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  • A 47-year-old man presents to the emergency department complaining of retrosternal pain. The patient states that for the past 2 weeks he has had pain with swallowing and now the pain is almost constant. His medical history is significant for a renal transplant 5 months ago, for which he is on immunosuppressive therapy. Physical examination is unremarkable. An upper endoscopy reveals multiple, discrete, shallow ulcerations of the esophagus. (Herpes simplex virus esophagitis)
Introduction
  • Introduction
    • clinical definition
      • inflammation of the esophageal lining
    • pathogenesis
      • eosinophilic
      • corrosive
      • infectious
        • Candida
        • herpes virus
        • cytomegalovirus (CMV)
      • gastroesophageal reflux disease (GERD)
      • medication-induced
  • Differential
    • esophageal stricture
      • distinguishing factors
        • trouble with swallowing solids only
        • strictures observed on endoscopy
      • can itself be a complication of esophagitis
    • achalasia
      • distinguishing factors
        • dilated esophagus that terminates in “bird-beak” narrowing on barium esophagram
        • incomplete lower esophageal sphincter relaxation on esophageal manometry
    • systemic scleroderma
      • distinguishing factors
        • progressive dysphagia to both solids and liquids
        • evidence of other symptoms of systemic scleroderma (i.e., skin thickening)
        • positive serologic tests (i.e., antitopoisomerase)
Corrosive Esophagitis
  • Corrosive esophagitis
    • pathogenesis
      • ingestion of strongly acidic or basic chemical
        • alkali (usually pH 11.5-12.5)
          • i.e., lye or batteries
          • causes liquefaction necrosis
        • acids (usually pH < 2)
          • i.e., hydrochloric acid
          • causes coagulation necrosis
    • demographics
      • 50% of toxic exposures occur in children 5 years or younger
    • risk factors
      • pediatric population
      • suicide attempts
  • Presentation
    • odynophagia
    • retrosternal pain
    • dysphagia
    • drooling
    • hematemesis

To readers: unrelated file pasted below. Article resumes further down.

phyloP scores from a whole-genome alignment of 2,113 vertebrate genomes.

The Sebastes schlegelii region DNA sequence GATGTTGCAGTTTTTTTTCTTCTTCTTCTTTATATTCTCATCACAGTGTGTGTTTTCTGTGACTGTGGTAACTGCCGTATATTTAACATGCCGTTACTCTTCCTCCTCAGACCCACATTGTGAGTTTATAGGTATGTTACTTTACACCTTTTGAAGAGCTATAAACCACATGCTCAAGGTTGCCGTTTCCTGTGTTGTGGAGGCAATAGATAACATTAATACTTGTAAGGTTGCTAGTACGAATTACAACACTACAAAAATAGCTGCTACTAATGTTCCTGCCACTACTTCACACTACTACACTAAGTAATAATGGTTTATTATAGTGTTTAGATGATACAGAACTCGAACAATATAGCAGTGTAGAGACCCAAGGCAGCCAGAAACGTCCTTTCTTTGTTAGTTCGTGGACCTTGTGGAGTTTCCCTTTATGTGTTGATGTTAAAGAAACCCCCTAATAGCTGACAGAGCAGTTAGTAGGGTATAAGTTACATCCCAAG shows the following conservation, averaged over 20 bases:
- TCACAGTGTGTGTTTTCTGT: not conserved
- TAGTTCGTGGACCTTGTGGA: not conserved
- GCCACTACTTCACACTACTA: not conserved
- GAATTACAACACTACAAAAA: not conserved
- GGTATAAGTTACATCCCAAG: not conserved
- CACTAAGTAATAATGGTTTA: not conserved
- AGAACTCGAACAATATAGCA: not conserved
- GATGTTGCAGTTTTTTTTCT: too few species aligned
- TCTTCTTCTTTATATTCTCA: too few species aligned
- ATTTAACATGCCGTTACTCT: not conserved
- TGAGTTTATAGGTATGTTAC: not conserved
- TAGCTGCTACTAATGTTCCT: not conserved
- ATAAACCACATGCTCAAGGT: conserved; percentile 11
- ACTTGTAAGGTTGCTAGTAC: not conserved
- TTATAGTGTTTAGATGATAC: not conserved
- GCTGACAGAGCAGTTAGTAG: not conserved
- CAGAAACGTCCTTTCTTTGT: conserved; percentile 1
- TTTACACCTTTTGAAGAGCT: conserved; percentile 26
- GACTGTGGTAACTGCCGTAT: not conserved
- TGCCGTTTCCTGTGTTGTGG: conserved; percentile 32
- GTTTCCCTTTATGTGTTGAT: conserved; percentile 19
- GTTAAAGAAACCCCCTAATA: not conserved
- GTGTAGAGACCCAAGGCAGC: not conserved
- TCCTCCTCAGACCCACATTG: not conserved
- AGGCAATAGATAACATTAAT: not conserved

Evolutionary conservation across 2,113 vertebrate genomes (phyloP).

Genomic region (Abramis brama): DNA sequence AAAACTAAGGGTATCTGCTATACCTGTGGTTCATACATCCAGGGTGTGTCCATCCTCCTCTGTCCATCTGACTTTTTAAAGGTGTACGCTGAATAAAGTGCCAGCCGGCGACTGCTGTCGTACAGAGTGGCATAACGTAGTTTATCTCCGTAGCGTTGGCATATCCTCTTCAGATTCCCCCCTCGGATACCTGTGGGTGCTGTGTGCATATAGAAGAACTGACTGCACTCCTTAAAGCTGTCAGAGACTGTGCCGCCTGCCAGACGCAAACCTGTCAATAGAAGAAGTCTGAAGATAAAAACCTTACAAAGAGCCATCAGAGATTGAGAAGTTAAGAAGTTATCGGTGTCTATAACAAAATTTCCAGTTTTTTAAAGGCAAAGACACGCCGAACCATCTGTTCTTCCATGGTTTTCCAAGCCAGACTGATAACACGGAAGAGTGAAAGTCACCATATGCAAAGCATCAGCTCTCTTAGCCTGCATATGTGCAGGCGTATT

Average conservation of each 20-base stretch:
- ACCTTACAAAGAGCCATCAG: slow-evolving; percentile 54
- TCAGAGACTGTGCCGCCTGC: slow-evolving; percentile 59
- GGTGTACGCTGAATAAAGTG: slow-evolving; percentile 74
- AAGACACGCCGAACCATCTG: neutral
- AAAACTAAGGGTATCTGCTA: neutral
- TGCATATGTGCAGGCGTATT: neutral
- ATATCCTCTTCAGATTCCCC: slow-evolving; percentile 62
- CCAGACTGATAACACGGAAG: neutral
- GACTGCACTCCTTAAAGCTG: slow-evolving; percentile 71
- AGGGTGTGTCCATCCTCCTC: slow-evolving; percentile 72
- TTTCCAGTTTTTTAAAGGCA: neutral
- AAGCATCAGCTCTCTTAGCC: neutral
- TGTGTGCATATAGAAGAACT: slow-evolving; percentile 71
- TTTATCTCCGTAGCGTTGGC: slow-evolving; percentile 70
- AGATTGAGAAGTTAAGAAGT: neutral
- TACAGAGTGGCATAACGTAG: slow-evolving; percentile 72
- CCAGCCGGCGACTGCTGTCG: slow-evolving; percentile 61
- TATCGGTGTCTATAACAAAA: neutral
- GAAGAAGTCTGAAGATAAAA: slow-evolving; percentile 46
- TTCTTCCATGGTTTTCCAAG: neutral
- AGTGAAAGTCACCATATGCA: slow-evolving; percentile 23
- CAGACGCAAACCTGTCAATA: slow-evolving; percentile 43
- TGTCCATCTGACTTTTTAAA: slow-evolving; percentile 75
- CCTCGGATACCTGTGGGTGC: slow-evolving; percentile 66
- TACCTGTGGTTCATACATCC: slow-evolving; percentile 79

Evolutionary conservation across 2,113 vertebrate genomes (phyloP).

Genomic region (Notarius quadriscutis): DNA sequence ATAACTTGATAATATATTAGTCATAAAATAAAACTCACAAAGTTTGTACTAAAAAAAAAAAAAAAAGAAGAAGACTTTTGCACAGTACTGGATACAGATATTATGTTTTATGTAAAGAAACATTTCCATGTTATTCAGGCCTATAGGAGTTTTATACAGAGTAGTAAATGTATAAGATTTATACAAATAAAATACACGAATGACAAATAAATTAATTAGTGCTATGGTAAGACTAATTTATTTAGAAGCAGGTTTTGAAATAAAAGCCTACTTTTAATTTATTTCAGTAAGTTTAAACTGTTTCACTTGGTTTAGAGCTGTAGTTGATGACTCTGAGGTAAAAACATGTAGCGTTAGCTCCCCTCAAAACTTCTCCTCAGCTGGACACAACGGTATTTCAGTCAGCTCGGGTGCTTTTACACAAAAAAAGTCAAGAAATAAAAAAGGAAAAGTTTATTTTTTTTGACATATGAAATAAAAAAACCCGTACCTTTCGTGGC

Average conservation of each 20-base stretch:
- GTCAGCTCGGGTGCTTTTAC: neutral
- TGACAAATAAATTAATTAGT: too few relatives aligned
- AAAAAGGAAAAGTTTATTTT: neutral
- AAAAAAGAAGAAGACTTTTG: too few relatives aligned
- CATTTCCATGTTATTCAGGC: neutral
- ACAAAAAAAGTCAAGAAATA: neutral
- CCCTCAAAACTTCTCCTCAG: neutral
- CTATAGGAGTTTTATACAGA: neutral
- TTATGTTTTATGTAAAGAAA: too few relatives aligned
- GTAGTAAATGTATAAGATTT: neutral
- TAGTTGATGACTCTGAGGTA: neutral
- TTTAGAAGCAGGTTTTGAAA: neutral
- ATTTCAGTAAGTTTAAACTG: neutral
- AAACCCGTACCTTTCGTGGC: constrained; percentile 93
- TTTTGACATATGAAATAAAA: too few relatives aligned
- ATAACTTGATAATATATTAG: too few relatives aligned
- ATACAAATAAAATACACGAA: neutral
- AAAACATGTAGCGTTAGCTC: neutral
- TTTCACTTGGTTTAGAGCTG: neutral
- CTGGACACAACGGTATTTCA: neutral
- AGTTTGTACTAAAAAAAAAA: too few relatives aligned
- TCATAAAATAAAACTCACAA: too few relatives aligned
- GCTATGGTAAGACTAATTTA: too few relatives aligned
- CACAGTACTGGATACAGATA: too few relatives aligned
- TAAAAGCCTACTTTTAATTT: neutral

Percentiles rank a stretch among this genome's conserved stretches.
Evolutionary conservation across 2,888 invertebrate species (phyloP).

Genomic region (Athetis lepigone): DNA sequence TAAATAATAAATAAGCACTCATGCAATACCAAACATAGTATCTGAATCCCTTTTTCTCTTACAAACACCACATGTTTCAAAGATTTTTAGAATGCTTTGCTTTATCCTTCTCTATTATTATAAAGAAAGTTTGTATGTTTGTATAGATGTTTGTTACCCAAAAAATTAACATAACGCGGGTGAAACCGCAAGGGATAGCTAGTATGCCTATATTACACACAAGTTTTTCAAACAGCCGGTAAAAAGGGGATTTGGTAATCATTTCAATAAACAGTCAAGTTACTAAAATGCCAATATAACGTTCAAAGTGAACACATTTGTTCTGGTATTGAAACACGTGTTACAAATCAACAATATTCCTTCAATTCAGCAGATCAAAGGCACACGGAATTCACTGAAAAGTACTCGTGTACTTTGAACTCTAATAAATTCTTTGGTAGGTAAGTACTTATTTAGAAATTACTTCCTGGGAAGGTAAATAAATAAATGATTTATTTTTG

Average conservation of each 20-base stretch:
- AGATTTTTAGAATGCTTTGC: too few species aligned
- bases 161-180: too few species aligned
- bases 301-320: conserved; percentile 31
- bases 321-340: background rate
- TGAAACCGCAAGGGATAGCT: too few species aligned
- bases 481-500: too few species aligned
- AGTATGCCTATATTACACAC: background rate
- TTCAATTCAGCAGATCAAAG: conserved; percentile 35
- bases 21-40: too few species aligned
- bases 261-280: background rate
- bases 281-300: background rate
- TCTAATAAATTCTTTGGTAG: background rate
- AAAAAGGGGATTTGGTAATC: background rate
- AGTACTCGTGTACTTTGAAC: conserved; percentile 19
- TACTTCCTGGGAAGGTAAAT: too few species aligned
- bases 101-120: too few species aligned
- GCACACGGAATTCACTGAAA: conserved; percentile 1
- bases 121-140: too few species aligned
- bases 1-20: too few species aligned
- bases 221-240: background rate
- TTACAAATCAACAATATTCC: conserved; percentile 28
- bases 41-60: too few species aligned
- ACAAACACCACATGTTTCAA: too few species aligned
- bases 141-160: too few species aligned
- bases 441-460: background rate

• Studies
    • endoscopy
      • indicated if
        • symptomatic
        • evidence of oral burns
        • ingested substance is very caustic
      • contraindicated if
        • respiratory compromise
  • Treatment
    • observation
      • if asymptomatic and does not require endoscopy
    • nasogastric tube or gastrostomy tube
      • if endoscopy reveals extensive circumferential burns
    • prophylactic antibiotics
      • if perforation suspected
      • if there are severe burns
    • use of neutralizing agents, diluting agents, or activated charcoal is not recommended
  • Complications
    • esophageal perforation
      • pathogenesis
        • especially within 10 days during which granulation tissue formation causes weakening of the esophageal wall
      • presentation
        • respiratory distress (i.e., stridor, hoarseness, nasal flaring, or wheezing)
        • persistent severe retrosternal or back pain
        • fever
      • imaging
        • chest radiograph
          • indicated if presenting with respiratory symptoms
          • to assess for complications of ingestion
            • pneumomediastinum
            • widened mediastinum
            • subcutaneous emphysema in neck
      • complications
        • can lead to mediastinitis or development of a tracheoesophageal fistula
    • esophageal stricture formation
      • pathogenesis
        • usually around 3 weeks as fibrogenesis occurs
      • risk factors
        • more severe or circumferential burns
      • presentation
        • progressive dysphagia
      • studies
        • barium contrast
          • indicated 2-3 weeks post-chemical ingestion or sooner if progressive dysphagia develops
          • contraindicated if
            • perforation suspected
              • water-soluble contrast agents can be used instead
      • treatment
        • esophageal dilation
Candida Esophagitis
  • Candida esophagitis
    • pathogenesis
      • most secondary to C. albicans
    • risk factors
      • human immunodeficiency virus (HIV) with advanced immunosuppression (CD4 count < 100/mm3)
      • use of inhaled corticosteroids